There is good evidence that economies can talk themselves downwards by self fulfilling gloomy predictions, so whilst it is right to remain realistic it is vital to stay positive and plan for success, according to Ian Bell, Executive Director of Bath Chamber of Commerce.
There are times when it is hard to remain optimistic about the future of our local economy, but our members continue to believe that we can look ahead to future prosperity and we are working hard to ensure that becomes a reality.
One of the things we do is to be heavily involved in the sometimes less than glamorous, but all important debates, that create long term plans which will shape the way the place in which we live and work looks in the future.
At the moment that means contributing to discussions about the Core Strategy, a plan which will have a huge bearing on developments over the next twenty years. It sets out how many new jobs there should be and how many new homes should be built. Both of those will heavily influence the way our economy changes and adapts to future challenges.
Over the next few weeks an Inspector will be examining the draft plan and we will be making what could be a controversial point – that we should take a flexible approach to the green belt. That is not to say that we will be arguing for green spaces to be concreted over but it is to make the case for taking a mature and reasonable approach to the subject in order to allow development which is appropriate and much needed.
Beyond the Core Strategy we have also been looking again at the subject of transport and recently heard from Bath resident, Peter Hendy, who is the Commissioner for Transport for London. He made the key point that we need a proper strategic plan for transport which will produce an infrastructure from which the economy can grow. That means taking a long term view and refusing to be blown off course by issues which will be seen as peripheral over time.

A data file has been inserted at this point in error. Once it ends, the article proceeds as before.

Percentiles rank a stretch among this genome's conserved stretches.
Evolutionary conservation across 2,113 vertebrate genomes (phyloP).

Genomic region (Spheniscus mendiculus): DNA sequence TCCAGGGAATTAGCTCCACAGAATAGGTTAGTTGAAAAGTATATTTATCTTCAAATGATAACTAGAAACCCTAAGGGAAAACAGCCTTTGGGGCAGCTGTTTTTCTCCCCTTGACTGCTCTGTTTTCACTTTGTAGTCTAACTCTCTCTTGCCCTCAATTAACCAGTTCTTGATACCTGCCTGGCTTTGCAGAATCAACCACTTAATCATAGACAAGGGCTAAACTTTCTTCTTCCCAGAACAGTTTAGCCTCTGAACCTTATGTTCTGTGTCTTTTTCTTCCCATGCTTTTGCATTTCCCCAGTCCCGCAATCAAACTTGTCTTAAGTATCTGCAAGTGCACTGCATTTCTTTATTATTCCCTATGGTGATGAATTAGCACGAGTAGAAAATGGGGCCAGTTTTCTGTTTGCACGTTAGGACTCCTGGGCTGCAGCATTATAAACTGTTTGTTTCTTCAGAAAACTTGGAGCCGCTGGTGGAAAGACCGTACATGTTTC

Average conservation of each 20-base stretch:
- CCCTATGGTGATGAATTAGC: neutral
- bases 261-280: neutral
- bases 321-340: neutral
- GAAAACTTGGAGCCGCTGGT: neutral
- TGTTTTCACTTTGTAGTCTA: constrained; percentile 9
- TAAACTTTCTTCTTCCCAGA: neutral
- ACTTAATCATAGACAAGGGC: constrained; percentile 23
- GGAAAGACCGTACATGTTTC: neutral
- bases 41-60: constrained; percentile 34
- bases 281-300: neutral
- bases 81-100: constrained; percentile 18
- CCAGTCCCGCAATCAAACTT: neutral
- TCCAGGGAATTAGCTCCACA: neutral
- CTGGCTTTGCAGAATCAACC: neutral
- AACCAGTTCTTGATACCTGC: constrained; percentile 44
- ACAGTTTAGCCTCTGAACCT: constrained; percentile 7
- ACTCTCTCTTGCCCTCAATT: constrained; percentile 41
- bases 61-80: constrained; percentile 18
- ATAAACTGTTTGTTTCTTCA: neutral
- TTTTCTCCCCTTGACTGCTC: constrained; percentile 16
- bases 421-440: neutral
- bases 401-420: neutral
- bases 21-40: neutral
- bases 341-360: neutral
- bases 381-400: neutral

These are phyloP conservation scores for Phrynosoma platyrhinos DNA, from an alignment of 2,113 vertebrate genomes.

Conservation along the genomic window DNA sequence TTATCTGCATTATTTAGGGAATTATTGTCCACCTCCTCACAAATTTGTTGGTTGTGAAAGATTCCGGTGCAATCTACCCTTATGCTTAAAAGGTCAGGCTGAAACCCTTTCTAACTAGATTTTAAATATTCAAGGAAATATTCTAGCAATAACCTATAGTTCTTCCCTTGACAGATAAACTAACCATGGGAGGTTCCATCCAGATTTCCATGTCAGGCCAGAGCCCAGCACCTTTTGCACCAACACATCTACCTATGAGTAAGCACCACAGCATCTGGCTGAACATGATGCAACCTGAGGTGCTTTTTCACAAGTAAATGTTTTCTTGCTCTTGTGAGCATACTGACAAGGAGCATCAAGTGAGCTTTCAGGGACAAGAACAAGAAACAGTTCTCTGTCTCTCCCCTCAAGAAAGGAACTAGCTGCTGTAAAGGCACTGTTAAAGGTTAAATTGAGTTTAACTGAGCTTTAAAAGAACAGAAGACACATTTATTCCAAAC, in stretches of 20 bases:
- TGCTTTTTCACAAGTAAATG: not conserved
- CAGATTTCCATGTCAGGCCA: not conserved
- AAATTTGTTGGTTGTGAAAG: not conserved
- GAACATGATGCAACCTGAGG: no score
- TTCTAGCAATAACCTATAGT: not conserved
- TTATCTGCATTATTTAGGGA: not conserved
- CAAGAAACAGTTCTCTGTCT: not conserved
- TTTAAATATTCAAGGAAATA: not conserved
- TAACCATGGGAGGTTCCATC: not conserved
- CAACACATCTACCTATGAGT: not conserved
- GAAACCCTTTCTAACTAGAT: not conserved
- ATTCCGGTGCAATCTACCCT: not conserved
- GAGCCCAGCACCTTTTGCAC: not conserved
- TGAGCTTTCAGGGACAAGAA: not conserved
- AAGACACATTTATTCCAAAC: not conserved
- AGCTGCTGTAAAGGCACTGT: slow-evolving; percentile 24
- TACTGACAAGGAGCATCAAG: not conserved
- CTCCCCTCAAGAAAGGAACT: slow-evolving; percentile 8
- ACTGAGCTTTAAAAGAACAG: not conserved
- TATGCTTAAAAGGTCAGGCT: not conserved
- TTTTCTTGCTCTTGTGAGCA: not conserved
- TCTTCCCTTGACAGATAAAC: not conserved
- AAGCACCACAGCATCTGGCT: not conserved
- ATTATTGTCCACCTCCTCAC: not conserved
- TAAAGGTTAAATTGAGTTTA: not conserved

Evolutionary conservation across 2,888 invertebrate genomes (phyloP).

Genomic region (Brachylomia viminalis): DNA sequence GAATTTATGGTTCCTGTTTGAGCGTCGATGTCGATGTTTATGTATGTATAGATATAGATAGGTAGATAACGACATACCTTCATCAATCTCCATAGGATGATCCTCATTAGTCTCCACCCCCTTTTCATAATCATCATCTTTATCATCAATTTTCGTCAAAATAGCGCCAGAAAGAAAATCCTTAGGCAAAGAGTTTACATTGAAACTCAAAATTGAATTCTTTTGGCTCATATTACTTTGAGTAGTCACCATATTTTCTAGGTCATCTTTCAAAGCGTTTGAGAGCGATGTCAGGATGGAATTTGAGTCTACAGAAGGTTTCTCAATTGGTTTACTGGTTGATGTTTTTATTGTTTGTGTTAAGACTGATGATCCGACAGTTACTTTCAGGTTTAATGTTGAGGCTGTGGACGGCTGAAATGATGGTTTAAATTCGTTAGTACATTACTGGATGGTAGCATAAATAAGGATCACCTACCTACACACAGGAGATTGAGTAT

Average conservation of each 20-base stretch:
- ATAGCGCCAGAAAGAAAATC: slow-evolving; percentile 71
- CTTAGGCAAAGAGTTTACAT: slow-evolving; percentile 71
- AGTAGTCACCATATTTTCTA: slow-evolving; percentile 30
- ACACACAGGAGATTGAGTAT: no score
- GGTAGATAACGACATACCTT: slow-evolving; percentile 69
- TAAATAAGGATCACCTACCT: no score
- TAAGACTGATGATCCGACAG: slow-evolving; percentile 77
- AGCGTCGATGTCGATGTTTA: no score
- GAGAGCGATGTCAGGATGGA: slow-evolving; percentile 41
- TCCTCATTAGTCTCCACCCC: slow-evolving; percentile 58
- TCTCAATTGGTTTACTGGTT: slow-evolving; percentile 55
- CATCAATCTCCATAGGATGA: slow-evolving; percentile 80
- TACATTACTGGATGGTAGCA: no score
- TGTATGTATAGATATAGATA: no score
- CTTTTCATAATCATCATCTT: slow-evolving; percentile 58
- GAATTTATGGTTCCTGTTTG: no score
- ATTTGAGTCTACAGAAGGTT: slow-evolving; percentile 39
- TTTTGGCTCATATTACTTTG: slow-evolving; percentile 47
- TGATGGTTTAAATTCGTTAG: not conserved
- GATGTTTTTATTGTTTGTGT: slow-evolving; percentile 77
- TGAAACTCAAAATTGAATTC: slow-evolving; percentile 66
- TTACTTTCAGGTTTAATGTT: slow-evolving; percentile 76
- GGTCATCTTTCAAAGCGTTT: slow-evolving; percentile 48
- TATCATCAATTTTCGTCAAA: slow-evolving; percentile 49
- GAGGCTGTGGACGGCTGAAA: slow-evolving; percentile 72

We have got a lot to look forward to. Western Riverside is an active site, we have high hopes for the Enterprise Area and we are looking forward to seeing plans for a development which will allow Bath Rugby to achieve its true potential.
For our part the Chamber has had a change in President, saying goodbye to Brigid Musselwhite who has left the RUH to help run a new combined ambulance service, but saying a renewed hello to Philip Marshall of Carter Jonas, who has stepped up from Vice-President to fill the role he has carried out with such distinction in previous years.
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PUBLICATION: Bath Chronicle, January 2012